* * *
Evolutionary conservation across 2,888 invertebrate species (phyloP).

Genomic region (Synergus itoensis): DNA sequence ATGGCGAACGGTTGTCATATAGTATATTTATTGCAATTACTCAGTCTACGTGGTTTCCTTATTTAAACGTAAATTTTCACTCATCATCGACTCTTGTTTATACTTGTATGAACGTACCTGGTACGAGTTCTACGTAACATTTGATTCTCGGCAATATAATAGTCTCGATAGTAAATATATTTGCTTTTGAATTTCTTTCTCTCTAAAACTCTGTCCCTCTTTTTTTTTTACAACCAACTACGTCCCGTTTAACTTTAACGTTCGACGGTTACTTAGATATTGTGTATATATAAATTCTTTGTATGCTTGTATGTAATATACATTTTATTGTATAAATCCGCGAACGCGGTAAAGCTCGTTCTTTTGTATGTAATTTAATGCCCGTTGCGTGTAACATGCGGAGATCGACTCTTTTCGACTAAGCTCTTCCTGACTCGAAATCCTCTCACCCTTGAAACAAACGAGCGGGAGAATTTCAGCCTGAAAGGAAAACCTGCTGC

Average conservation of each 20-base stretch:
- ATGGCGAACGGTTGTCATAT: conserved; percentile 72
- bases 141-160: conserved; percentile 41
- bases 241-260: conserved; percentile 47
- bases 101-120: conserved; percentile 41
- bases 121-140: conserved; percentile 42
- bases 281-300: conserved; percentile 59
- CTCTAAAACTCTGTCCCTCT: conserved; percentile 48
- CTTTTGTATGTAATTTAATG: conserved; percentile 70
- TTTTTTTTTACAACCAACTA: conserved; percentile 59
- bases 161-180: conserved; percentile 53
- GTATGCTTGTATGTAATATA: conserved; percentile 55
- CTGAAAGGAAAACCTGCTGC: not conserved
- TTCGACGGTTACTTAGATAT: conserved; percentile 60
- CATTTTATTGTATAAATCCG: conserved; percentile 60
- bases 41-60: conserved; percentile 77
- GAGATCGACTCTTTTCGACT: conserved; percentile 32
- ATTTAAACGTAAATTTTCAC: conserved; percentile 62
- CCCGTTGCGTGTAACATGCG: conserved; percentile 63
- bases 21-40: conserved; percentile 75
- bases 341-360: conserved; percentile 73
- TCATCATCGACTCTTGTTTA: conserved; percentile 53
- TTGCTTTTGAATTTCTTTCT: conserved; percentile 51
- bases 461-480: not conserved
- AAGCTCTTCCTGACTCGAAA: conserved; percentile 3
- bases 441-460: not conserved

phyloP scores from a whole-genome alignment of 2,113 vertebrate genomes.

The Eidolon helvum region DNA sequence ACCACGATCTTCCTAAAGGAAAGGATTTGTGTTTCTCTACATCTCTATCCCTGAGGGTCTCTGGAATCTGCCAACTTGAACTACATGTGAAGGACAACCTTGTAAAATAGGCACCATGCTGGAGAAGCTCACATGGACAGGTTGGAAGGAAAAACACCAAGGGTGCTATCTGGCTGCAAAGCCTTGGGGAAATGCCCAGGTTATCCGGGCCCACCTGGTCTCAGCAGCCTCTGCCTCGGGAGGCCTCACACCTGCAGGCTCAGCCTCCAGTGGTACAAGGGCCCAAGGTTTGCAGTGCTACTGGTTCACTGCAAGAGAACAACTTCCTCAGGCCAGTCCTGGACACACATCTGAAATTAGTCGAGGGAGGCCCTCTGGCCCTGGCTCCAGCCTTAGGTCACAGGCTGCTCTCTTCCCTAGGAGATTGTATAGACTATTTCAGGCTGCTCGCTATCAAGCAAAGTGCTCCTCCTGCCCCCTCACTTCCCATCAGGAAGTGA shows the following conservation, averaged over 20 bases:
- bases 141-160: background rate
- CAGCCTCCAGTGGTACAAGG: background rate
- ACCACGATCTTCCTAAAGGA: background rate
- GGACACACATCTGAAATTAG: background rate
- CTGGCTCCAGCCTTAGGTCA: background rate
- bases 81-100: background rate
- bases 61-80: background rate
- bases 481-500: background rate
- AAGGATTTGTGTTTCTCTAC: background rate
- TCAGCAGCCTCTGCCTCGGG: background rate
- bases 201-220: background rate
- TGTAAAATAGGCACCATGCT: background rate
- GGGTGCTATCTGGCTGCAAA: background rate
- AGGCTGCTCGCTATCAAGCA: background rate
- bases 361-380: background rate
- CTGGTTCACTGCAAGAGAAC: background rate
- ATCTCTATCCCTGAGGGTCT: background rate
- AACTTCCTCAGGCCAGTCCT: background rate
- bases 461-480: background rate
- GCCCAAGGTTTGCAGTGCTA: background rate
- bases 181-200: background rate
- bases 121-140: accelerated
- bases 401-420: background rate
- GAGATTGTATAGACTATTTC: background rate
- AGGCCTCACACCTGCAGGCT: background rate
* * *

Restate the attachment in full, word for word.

Evolutionary conservation across 2,888 invertebrate species (phyloP).

Genomic region (Synergus itoensis): DNA sequence ATGGCGAACGGTTGTCATATAGTATATTTATTGCAATTACTCAGTCTACGTGGTTTCCTTATTTAAACGTAAATTTTCACTCATCATCGACTCTTGTTTATACTTGTATGAACGTACCTGGTACGAGTTCTACGTAACATTTGATTCTCGGCAATATAATAGTCTCGATAGTAAATATATTTGCTTTTGAATTTCTTTCTCTCTAAAACTCTGTCCCTCTTTTTTTTTTACAACCAACTACGTCCCGTTTAACTTTAACGTTCGACGGTTACTTAGATATTGTGTATATATAAATTCTTTGTATGCTTGTATGTAATATACATTTTATTGTATAAATCCGCGAACGCGGTAAAGCTCGTTCTTTTGTATGTAATTTAATGCCCGTTGCGTGTAACATGCGGAGATCGACTCTTTTCGACTAAGCTCTTCCTGACTCGAAATCCTCTCACCCTTGAAACAAACGAGCGGGAGAATTTCAGCCTGAAAGGAAAACCTGCTGC

Average conservation of each 20-base stretch:
- ATGGCGAACGGTTGTCATAT: conserved; percentile 72
- bases 141-160: conserved; percentile 41
- bases 241-260: conserved; percentile 47
- bases 101-120: conserved; percentile 41
- bases 121-140: conserved; percentile 42
- bases 281-300: conserved; percentile 59
- CTCTAAAACTCTGTCCCTCT: conserved; percentile 48
- CTTTTGTATGTAATTTAATG: conserved; percentile 70
- TTTTTTTTTACAACCAACTA: conserved; percentile 59
- bases 161-180: conserved; percentile 53
- GTATGCTTGTATGTAATATA: conserved; percentile 55
- CTGAAAGGAAAACCTGCTGC: not conserved
- TTCGACGGTTACTTAGATAT: conserved; percentile 60
- CATTTTATTGTATAAATCCG: conserved; percentile 60
- bases 41-60: conserved; percentile 77
- GAGATCGACTCTTTTCGACT: conserved; percentile 32
- ATTTAAACGTAAATTTTCAC: conserved; percentile 62
- CCCGTTGCGTGTAACATGCG: conserved; percentile 63
- bases 21-40: conserved; percentile 75
- bases 341-360: conserved; percentile 73
- TCATCATCGACTCTTGTTTA: conserved; percentile 53
- TTGCTTTTGAATTTCTTTCT: conserved; percentile 51
- bases 461-480: not conserved
- AAGCTCTTCCTGACTCGAAA: conserved; percentile 3
- bases 441-460: not conserved

phyloP scores from a whole-genome alignment of 2,113 vertebrate genomes.

The Eidolon helvum region DNA sequence ACCACGATCTTCCTAAAGGAAAGGATTTGTGTTTCTCTACATCTCTATCCCTGAGGGTCTCTGGAATCTGCCAACTTGAACTACATGTGAAGGACAACCTTGTAAAATAGGCACCATGCTGGAGAAGCTCACATGGACAGGTTGGAAGGAAAAACACCAAGGGTGCTATCTGGCTGCAAAGCCTTGGGGAAATGCCCAGGTTATCCGGGCCCACCTGGTCTCAGCAGCCTCTGCCTCGGGAGGCCTCACACCTGCAGGCTCAGCCTCCAGTGGTACAAGGGCCCAAGGTTTGCAGTGCTACTGGTTCACTGCAAGAGAACAACTTCCTCAGGCCAGTCCTGGACACACATCTGAAATTAGTCGAGGGAGGCCCTCTGGCCCTGGCTCCAGCCTTAGGTCACAGGCTGCTCTCTTCCCTAGGAGATTGTATAGACTATTTCAGGCTGCTCGCTATCAAGCAAAGTGCTCCTCCTGCCCCCTCACTTCCCATCAGGAAGTGA shows the following conservation, averaged over 20 bases:
- bases 141-160: background rate
- CAGCCTCCAGTGGTACAAGG: background rate
- ACCACGATCTTCCTAAAGGA: background rate
- GGACACACATCTGAAATTAG: background rate
- CTGGCTCCAGCCTTAGGTCA: background rate
- bases 81-100: background rate
- bases 61-80: background rate
- bases 481-500: background rate
- AAGGATTTGTGTTTCTCTAC: background rate
- TCAGCAGCCTCTGCCTCGGG: background rate
- bases 201-220: background rate
- TGTAAAATAGGCACCATGCT: background rate
- GGGTGCTATCTGGCTGCAAA: background rate
- AGGCTGCTCGCTATCAAGCA: background rate
- bases 361-380: background rate
- CTGGTTCACTGCAAGAGAAC: background rate
- ATCTCTATCCCTGAGGGTCT: background rate
- AACTTCCTCAGGCCAGTCCT: background rate
- bases 461-480: background rate
- GCCCAAGGTTTGCAGTGCTA: background rate
- bases 181-200: background rate
- bases 121-140: accelerated
- bases 401-420: background rate
- GAGATTGTATAGACTATTTC: background rate
- AGGCCTCACACCTGCAGGCT: background rate